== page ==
Fernando Fischmann

Damage Control: How To Improve Team Communication

22 March, 2019 / Articles

Communication. It’s the foundation of every successful project and the foe of every project team. We need it. We’re always looking for ways to improve it. And, chances are, we don’t do it well (or as well as we could).

Marshall McLuhan, the father of communications, famously said “the medium is the message.” When it comes to communication in the modern workplace, what you’re communicating is only half of the equation. As the workplace continues to become more distributed, fast-paced and collaborative, how you communicate is just as — if not more —important.

According to a recent study, 95 percent of employees rely on “business communication tools instead of in-person meetings” and more than 80 percent of employees “use more than one device to communicate at work.” Thanks to email, text messaging, Slack, BaseCamp, Yammer, GoToMeeting, Skype — the list goes on — teams are more connected than ever before. And yet, 50 percent of all digital communication is still misunderstood.

Digital communication tools are like the central nervous system of an organization. They are responsible for collecting and distributing information but, if the sources aren’t functioning correctly, the system can’t do its job. Basecamp is only as effective as the project manager who is responsible for adding and assigning new tasks. And email is only as effective as the content of that high priority message sent at midnight. At the end of the day, poor communication is a people problem, not a technology problem. We can have access to the best chat clients and project management platforms in the world, but none of that matters if we don’t know how to communicate.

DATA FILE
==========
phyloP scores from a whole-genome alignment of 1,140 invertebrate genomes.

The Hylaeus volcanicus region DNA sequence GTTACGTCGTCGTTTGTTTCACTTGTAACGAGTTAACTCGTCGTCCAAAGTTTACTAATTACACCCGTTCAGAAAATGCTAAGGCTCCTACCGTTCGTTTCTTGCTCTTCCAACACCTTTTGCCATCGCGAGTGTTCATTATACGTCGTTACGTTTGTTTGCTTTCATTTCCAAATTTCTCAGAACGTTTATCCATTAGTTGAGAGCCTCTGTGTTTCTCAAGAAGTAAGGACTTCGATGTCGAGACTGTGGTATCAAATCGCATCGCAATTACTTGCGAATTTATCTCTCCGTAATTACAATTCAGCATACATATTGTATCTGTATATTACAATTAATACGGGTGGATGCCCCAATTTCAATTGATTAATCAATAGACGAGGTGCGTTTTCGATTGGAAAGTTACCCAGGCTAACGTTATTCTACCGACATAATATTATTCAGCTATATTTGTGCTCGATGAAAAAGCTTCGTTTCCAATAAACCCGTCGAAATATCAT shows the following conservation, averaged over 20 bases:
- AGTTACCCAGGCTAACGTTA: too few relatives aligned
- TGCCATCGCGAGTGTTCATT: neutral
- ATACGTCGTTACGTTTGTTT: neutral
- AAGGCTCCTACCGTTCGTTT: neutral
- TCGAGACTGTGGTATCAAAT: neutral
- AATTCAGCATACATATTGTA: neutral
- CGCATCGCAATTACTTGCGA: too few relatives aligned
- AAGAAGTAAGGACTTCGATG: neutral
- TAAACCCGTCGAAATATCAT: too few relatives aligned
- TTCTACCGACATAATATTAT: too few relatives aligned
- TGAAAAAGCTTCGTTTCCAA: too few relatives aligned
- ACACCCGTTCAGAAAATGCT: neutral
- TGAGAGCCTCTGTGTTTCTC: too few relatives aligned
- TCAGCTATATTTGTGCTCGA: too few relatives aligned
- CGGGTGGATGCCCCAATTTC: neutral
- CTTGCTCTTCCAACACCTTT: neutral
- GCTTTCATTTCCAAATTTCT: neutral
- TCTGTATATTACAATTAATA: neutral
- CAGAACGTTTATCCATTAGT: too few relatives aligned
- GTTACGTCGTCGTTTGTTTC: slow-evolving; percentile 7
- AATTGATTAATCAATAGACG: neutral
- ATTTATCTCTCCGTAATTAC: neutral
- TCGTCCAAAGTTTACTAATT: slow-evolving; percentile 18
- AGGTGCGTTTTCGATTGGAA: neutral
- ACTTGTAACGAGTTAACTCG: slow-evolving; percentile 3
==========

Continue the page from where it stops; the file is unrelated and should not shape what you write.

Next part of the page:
So, how do we become better communicators? We’ve identified four common communication issues among teams — and how to fix them. 

Issue 1: Team member roles and responsibilities are not clearly defined.

Forty-six percent of employees don’t have a clear understanding of their next step after leaving a meeting. This means that meetings are not just creating a culture of stress and dissatisfaction, but of confusion.
How to fix it: 
Whether you are participating in an in-person or virtual meeting, appoint one person to be responsible for recapping what was discussed, the next steps, and who is responsible for each next step. And don’t just do this verbally. Following the meeting, leverage those communication tools (like email, Slack or Basecamp) to document and assign each to-do.

The science man and innovator, Fernando Fischmann, founder of Crystal Lagoons, recommends this article.



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